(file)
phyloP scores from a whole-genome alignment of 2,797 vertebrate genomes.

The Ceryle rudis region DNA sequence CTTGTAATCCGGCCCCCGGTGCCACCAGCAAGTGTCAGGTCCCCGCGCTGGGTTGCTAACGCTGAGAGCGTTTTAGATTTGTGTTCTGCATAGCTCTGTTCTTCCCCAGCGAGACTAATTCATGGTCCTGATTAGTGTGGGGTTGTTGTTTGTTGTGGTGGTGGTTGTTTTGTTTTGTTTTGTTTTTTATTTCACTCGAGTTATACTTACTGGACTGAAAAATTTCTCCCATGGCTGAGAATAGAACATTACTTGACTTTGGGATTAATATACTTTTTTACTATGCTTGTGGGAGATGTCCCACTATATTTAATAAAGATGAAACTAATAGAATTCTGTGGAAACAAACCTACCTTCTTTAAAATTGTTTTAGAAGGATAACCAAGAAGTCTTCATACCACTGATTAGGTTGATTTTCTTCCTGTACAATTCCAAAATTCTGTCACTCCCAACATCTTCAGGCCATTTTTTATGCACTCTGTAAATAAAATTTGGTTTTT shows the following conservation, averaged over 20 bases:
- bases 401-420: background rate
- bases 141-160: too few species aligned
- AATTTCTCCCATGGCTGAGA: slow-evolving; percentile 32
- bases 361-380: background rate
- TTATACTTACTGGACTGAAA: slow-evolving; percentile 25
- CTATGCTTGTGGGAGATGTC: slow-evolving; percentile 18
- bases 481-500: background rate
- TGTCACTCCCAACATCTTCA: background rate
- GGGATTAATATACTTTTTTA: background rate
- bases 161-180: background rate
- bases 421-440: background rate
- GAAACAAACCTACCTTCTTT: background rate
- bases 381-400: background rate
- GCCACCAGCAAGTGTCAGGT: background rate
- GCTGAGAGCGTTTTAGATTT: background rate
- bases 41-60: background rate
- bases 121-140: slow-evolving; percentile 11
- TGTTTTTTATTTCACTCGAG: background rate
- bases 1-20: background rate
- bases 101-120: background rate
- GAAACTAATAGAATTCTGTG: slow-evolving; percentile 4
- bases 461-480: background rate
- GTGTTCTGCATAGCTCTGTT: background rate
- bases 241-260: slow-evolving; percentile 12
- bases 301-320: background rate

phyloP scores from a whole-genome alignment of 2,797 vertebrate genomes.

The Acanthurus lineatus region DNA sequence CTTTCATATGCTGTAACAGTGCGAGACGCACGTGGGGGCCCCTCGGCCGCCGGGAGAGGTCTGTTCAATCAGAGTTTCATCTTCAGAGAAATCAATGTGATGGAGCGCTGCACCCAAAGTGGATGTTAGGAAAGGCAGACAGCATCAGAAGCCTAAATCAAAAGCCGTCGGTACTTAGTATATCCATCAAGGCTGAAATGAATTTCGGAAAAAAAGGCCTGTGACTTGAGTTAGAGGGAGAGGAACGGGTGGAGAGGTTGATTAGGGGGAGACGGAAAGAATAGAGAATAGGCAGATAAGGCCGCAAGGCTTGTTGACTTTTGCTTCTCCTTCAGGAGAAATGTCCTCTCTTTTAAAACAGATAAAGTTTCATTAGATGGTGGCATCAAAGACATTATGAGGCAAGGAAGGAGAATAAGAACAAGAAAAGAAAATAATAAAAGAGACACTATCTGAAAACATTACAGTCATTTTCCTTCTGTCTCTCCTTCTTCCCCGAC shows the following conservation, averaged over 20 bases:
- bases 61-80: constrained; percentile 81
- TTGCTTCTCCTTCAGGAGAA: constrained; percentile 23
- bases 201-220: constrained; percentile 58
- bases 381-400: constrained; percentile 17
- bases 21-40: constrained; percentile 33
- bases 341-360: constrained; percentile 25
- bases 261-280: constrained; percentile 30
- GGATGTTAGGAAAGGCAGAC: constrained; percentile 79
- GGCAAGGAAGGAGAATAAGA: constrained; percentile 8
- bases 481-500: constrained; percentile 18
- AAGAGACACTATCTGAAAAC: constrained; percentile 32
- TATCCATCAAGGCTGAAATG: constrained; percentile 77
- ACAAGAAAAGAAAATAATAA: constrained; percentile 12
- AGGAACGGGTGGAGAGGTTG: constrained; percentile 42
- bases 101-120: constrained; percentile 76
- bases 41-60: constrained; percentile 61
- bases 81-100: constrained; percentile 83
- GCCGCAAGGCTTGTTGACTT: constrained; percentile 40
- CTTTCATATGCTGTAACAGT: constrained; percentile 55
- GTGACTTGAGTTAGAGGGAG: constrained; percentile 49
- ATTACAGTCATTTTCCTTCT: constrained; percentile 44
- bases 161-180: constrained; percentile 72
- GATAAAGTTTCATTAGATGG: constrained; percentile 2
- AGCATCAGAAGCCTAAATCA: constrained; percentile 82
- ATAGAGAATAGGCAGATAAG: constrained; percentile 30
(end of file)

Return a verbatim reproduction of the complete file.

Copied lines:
phyloP scores from a whole-genome alignment of 2,797 vertebrate genomes.

The Ceryle rudis region DNA sequence CTTGTAATCCGGCCCCCGGTGCCACCAGCAAGTGTCAGGTCCCCGCGCTGGGTTGCTAACGCTGAGAGCGTTTTAGATTTGTGTTCTGCATAGCTCTGTTCTTCCCCAGCGAGACTAATTCATGGTCCTGATTAGTGTGGGGTTGTTGTTTGTTGTGGTGGTGGTTGTTTTGTTTTGTTTTGTTTTTTATTTCACTCGAGTTATACTTACTGGACTGAAAAATTTCTCCCATGGCTGAGAATAGAACATTACTTGACTTTGGGATTAATATACTTTTTTACTATGCTTGTGGGAGATGTCCCACTATATTTAATAAAGATGAAACTAATAGAATTCTGTGGAAACAAACCTACCTTCTTTAAAATTGTTTTAGAAGGATAACCAAGAAGTCTTCATACCACTGATTAGGTTGATTTTCTTCCTGTACAATTCCAAAATTCTGTCACTCCCAACATCTTCAGGCCATTTTTTATGCACTCTGTAAATAAAATTTGGTTTTT shows the following conservation, averaged over 20 bases:
- bases 401-420: background rate
- bases 141-160: too few species aligned
- AATTTCTCCCATGGCTGAGA: slow-evolving; percentile 32
- bases 361-380: background rate
- TTATACTTACTGGACTGAAA: slow-evolving; percentile 25
- CTATGCTTGTGGGAGATGTC: slow-evolving; percentile 18
- bases 481-500: background rate
- TGTCACTCCCAACATCTTCA: background rate
- GGGATTAATATACTTTTTTA: background rate
- bases 161-180: background rate
- bases 421-440: background rate
- GAAACAAACCTACCTTCTTT: background rate
- bases 381-400: background rate
- GCCACCAGCAAGTGTCAGGT: background rate
- GCTGAGAGCGTTTTAGATTT: background rate
- bases 41-60: background rate
- bases 121-140: slow-evolving; percentile 11
- TGTTTTTTATTTCACTCGAG: background rate
- bases 1-20: background rate
- bases 101-120: background rate
- GAAACTAATAGAATTCTGTG: slow-evolving; percentile 4
- bases 461-480: background rate
- GTGTTCTGCATAGCTCTGTT: background rate
- bases 241-260: slow-evolving; percentile 12
- bases 301-320: background rate

phyloP scores from a whole-genome alignment of 2,797 vertebrate genomes.

The Acanthurus lineatus region DNA sequence CTTTCATATGCTGTAACAGTGCGAGACGCACGTGGGGGCCCCTCGGCCGCCGGGAGAGGTCTGTTCAATCAGAGTTTCATCTTCAGAGAAATCAATGTGATGGAGCGCTGCACCCAAAGTGGATGTTAGGAAAGGCAGACAGCATCAGAAGCCTAAATCAAAAGCCGTCGGTACTTAGTATATCCATCAAGGCTGAAATGAATTTCGGAAAAAAAGGCCTGTGACTTGAGTTAGAGGGAGAGGAACGGGTGGAGAGGTTGATTAGGGGGAGACGGAAAGAATAGAGAATAGGCAGATAAGGCCGCAAGGCTTGTTGACTTTTGCTTCTCCTTCAGGAGAAATGTCCTCTCTTTTAAAACAGATAAAGTTTCATTAGATGGTGGCATCAAAGACATTATGAGGCAAGGAAGGAGAATAAGAACAAGAAAAGAAAATAATAAAAGAGACACTATCTGAAAACATTACAGTCATTTTCCTTCTGTCTCTCCTTCTTCCCCGAC shows the following conservation, averaged over 20 bases:
- bases 61-80: constrained; percentile 81
- TTGCTTCTCCTTCAGGAGAA: constrained; percentile 23
- bases 201-220: constrained; percentile 58
- bases 381-400: constrained; percentile 17
- bases 21-40: constrained; percentile 33
- bases 341-360: constrained; percentile 25
- bases 261-280: constrained; percentile 30
- GGATGTTAGGAAAGGCAGAC: constrained; percentile 79
- GGCAAGGAAGGAGAATAAGA: constrained; percentile 8
- bases 481-500: constrained; percentile 18
- AAGAGACACTATCTGAAAAC: constrained; percentile 32
- TATCCATCAAGGCTGAAATG: constrained; percentile 77
- ACAAGAAAAGAAAATAATAA: constrained; percentile 12
- AGGAACGGGTGGAGAGGTTG: constrained; percentile 42
- bases 101-120: constrained; percentile 76
- bases 41-60: constrained; percentile 61
- bases 81-100: constrained; percentile 83
- GCCGCAAGGCTTGTTGACTT: constrained; percentile 40
- CTTTCATATGCTGTAACAGT: constrained; percentile 55
- GTGACTTGAGTTAGAGGGAG: constrained; percentile 49
- ATTACAGTCATTTTCCTTCT: constrained; percentile 44
- bases 161-180: constrained; percentile 72
- GATAAAGTTTCATTAGATGG: constrained; percentile 2
- AGCATCAGAAGCCTAAATCA: constrained; percentile 82
- ATAGAGAATAGGCAGATAAG: constrained; percentile 30